This isn’t the first time we’re seeing such an implementation on Android devices, as HTC was the first to feature it on Sense 3.0 (and Sense 4), followed by Samsung on its GALAXY S III smartphone. It’s a shame that you are unable to customize the four shortcuts according to what you use more frequently, while HTC and Samsung devices offer that flexibility.

The ability to view all home screen panels with a single pinch gesture is also absent on the RAZR MAXX. Having said that, you have five home screen panels to span your apps, folders and widgets. Depending on how you customize your home screens, five panels may not be enough for power users.

It’s a blessing that Motorola strictly stuck to the stock user interface of Ice Cream Sandwich and did minimal changes. This helps to keep the user interface snappy, something which Android purists have always advocated.

Dotted across the user interface of the RAZR MAXX are Motorola’s minor additions such as QuickOffice, GoToMeeting, MotoPrint, SMART ACTIONS and MotoCast. One of the more interesting add-ons that we think users would like is the package of free 10 EA game titles such as Need for Speed, which is first featured in the ATRIX 2.

At the point of publication, the package is not yet available for download. Motorola states that the package will be ready soon without giving a specific time frame. For the full list of game titles, do check out our review of the Motorola ATRIX 2.

We’ve discussed in depth of Motorola’s exclusive services and apps such as SMART ACTIONS and MotoCast. Basically, MotoCast acts like your personal cloud service where you can backup your media content and contacts. SMART ACTIONS app enables you to set different rules for your phone to act upon under different scenarios you preset.

Performance

The Motorola RAZR MAXX sports the same TI OMAP 4430 dual-core 1.2GHz processor and 1GB RAM as the RAZR. As per usual, we will subject the RAZR MAXX to the Quadrant benchmark which evaluates the CPU, memory, I/O, and 3D graphics of Android devices. To gauge its performance against the current competition, we matched the scores of the RAZR MAXX with the RAZR, Samsung GALAXY S II, HTC One S and ASUS PadFone.

How the Phones Stack Up
Device Motorola RAZR MAXX Motorola RAZR Samsung GALAXY S II HTC One S ASUS PadFone
CPU TI OMAP 4430 dual-core 1.2GHz TI OMAP 4430 dual-core 1.2GHz  Exynos dual-core 1.2GHz  Qualcomm Snapdragon S3 dual-core 1.7GHz Qualcomm Snapdragon S4
dual-core 1.5GHz
GPU PowerVR SGX540 PowerVR SGX540 Mali-400MP  Adreno 220 Adreno 225
RAM 1GB 1GB 1GB 1GB 1GB
OS Google Android 4.0 Google Android 2.3 Google Android 2.3 Google Android 4.0 Google Android 4.0

It’s not surprising to see the RAZR MAXX and the RAZR trailing behind the competition. The HTC One S has a higher processor clock speed to its advantage, while the ASUS PadFone sports the mighty Snapdragon S4 dual-core processor that utilizes a newer, more advanced CPU architecture.

Number crunching aside, the RAZR MAXX delivered a smooth experience during our daily usage. Although it runs on an almost stock user interface, the fluidity of the experience is slightly behind that of the Samsung GALAXY Nexus or the ASUS PadFone. Other than that, you could hardly find any fault with the overall performance of the RAZR MAXX. So from a day-to-day usage perspective, the RAZR MAXX has what it takes to satisfy its target user group.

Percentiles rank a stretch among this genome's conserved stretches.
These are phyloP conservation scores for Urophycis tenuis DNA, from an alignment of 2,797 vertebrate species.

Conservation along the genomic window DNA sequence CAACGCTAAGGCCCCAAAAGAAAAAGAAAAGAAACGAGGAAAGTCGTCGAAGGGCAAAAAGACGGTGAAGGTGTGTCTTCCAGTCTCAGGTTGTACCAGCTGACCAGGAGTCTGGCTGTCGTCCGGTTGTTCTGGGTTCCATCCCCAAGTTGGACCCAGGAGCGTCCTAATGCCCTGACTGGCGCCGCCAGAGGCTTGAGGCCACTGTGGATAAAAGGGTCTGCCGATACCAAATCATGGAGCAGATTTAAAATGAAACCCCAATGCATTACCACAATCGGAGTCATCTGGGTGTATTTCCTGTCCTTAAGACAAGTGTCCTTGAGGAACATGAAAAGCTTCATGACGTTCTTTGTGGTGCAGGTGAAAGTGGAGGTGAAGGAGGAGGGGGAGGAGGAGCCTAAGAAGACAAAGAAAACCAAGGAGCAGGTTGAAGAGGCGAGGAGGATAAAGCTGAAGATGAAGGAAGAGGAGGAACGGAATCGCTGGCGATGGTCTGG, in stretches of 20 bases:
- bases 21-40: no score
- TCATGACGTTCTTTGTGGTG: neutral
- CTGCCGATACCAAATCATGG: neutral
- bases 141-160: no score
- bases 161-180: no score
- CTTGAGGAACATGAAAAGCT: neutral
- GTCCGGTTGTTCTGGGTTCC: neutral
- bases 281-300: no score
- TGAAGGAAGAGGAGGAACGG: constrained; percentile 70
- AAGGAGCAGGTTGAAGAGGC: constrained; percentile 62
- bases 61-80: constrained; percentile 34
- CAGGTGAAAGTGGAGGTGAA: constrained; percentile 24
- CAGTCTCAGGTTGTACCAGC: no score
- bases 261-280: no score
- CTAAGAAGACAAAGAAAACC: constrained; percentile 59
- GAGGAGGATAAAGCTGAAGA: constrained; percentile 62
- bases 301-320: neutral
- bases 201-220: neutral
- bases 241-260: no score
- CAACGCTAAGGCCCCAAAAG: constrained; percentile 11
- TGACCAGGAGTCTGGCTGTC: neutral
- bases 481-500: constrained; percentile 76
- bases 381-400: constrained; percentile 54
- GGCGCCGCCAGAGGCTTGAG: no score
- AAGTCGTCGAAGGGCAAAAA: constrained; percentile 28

Imaging Performance

The Motorola RAZR MAXX is equipped with an 8-megapixel rear autofocus camera that is capable of 1080p video recording. It also has a front-facing 1.2-megapixel camera for peer-to-peer video calling. We check out its camera functionality and imaging quality as depicted below with captions to follow through with the outcome.

A strip of settings appear when you tap at the bottom of the camera app (to close it, simply tap on the three lines). Settings include scenes, modes (Single Shot, Panorama, Multi-shot, Timer) and Effects.

The image quality is quite decent; besides the sketchy details along the edges, colors are well saturated. Check the below close-up for a slightly more detailed scrutinization.

Battery Mileage

Using the same 480 x 800 pixels resolution video that we use across all our mobile device battery tests, we set the same test parameters which includes having the video looped under the following conditions:

  • Brightness and volume at 100%
  • Wi-Fi and Bluetooth connectivity turned on
  • Constant data streaming through email and Twitter
Test Phones Compared
Specifications/Device Motorola RAZR MAXX Motorola RAZR Samsung GALAXY S II HTC One S ASUS PadFone
Processor
  • Dual-core 1.2GHz
  • Dual-core 1.2GHz
  • Dual-core 1.2GHz
  • Dual-core 1.7GHz
  • Dual-core 1.5GHz
Display Size
  • 4.3-inch
  • 4.3-inch
  • 4.27-inch
  • 4.3-inch
  • 4.3-inch
Display Type
  • Super AMOLED Advanced
  • Super AMOLED Advanced
  • Super AMOLED Plus
  • Super AMOLED
  • Super AMOLED
Display Resolution
  • 960 x 540 pixels
  • 960x 540 pixels
  • 800 x 480 pixels